“In one of the most brazen schemes in Nevada history,” Rory Reid’s (D) failed gubernatorial campaign formed 91 shell political action committees that were used to funnel $750,000 dollars into his campaign, “circumventing contribution limits and violating at least the spirit — and maybe the letter — of the laws governing elections,” the Las Vegas Sun reports.
“Reid, who was fully aware of what was done, essentially received more than $750,000 from one PAC — 75 times the legal limit — after his team created dozens of smaller PACS that had no other purpose other than to serve as conduits from a larger entity that the candidate funded by asking large donors for money.”
The Sunlight Foundation has an interactive chart on the rise and fall of top lobbying firms over the last decade.
“They were the pioneers of a high profile business. Politicians held strategy sessions with them, while the public saw them as the source of all evil in politics. In the last decade lobbying in Washington boomed like no other business. Expenses skyrocketed from $1.5 billion to approximately $3.5 billion by the end of the decade. Over the course of the past decade forty-three lobbying firms found themselves ranked in the top twenty firms in terms of lobbying revenue. In this expansion some firms maintained their status, some fell from their perch, others rose to prominence, while a few succumbed to some of the most memorable lobbying scandals in recent memory.”
Now that New Gingrich (R) has gotten closer to announcing a presidential bid than any of the other serious likely Republican presidential candidates, Nate Silver takes a look at just how seriously we should take Gingrich. His conclusion? Don’t get too excited.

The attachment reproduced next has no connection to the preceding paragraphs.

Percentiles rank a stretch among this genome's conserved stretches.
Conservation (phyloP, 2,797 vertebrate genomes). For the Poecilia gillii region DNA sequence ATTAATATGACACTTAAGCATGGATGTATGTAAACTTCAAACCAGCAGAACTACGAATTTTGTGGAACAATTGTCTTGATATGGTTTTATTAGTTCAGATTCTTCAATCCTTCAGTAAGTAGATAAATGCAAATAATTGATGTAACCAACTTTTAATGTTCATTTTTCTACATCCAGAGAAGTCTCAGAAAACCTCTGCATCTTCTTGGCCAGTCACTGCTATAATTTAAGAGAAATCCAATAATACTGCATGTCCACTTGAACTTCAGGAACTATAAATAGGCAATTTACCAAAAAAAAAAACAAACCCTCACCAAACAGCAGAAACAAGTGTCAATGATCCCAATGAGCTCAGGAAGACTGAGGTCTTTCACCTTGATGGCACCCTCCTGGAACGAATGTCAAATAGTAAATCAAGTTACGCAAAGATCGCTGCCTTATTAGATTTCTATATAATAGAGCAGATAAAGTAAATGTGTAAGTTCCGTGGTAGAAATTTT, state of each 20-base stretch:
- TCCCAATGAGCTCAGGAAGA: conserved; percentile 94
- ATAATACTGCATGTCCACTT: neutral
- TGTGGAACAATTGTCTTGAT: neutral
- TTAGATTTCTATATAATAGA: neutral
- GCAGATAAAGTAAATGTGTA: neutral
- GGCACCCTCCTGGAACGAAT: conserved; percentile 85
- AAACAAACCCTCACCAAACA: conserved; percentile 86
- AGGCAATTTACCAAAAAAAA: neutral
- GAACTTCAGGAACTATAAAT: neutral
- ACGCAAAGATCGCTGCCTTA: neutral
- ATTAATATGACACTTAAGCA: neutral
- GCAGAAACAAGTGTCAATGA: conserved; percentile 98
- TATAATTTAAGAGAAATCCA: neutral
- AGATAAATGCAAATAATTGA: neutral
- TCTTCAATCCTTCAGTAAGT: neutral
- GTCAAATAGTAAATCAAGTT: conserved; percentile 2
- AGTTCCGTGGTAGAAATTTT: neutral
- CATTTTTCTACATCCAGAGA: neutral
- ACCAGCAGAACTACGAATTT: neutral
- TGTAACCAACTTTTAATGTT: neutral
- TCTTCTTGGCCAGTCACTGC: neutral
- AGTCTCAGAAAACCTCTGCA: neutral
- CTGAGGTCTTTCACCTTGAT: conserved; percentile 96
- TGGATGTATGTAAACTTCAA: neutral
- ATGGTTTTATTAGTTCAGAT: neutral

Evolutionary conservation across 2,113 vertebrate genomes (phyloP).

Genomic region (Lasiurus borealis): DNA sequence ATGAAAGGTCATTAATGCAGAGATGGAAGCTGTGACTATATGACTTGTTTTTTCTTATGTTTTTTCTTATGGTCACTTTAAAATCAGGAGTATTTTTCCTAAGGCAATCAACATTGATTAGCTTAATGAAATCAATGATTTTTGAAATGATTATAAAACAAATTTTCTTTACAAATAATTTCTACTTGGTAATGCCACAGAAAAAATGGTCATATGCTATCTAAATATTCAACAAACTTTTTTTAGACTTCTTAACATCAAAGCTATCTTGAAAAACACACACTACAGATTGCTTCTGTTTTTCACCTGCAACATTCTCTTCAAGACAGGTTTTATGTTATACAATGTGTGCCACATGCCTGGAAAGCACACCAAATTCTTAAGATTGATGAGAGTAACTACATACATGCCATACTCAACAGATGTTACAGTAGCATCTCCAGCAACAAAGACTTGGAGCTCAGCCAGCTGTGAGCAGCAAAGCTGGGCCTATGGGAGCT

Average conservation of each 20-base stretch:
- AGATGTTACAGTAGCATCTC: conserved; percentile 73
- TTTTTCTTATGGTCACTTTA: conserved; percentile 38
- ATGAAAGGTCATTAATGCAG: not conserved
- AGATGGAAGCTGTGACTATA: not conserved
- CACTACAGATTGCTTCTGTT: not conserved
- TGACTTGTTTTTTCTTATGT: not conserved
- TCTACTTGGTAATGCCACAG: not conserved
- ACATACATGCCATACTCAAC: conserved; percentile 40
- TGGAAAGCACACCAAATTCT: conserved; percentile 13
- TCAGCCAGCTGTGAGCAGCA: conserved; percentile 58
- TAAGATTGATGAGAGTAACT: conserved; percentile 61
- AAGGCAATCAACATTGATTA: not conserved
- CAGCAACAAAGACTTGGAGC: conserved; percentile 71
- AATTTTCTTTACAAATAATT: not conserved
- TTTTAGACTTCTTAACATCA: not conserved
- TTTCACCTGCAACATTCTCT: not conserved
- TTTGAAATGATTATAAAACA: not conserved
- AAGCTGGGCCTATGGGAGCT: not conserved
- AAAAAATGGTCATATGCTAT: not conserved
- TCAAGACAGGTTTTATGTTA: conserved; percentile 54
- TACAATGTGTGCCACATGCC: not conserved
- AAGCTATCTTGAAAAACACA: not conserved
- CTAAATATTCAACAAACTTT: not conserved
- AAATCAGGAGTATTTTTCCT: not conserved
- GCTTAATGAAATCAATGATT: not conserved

Some of the problems: Gingrich “has not run a campaign for president (or vice president) before, as the other three brand-name candidates have… He has tried to affiliate himself with outside groups like the Tea Party, but as the former Speaker of the House, he is also one of Washington’s ultimate insiders. In theory, that could be good thing; Mr. Gingrich could appeal to a lot of different types of Republican voters. But it’s tough to win in a crowded primary when you’re few voters’ first choice.”
“After the first really positive jobs report since they took control of the U.S. House — less than two months ago — House Republicans are taking some of the credit for the economy adding 192,000 jobs in February and for the unemployment rate declining below 9%,” NBC News reports.
Sample quote from Rep. Jeb Hensarling (R-TX): “The modest improvement can be attributed to two factors — the free-market economy is slowly moving toward a recovery from this deep recession, and with Republicans controlling one lever of the lawmaking powers, job creators know the upper limits of the Democrats’ legislative pain is behind them.”
Libertarians everywhere can rejoice! The film adaptation of Ayn Rand’s Atlas Shrugged will open in theaters nationwide on April 15 — which of course is also the day federal income taxes are due.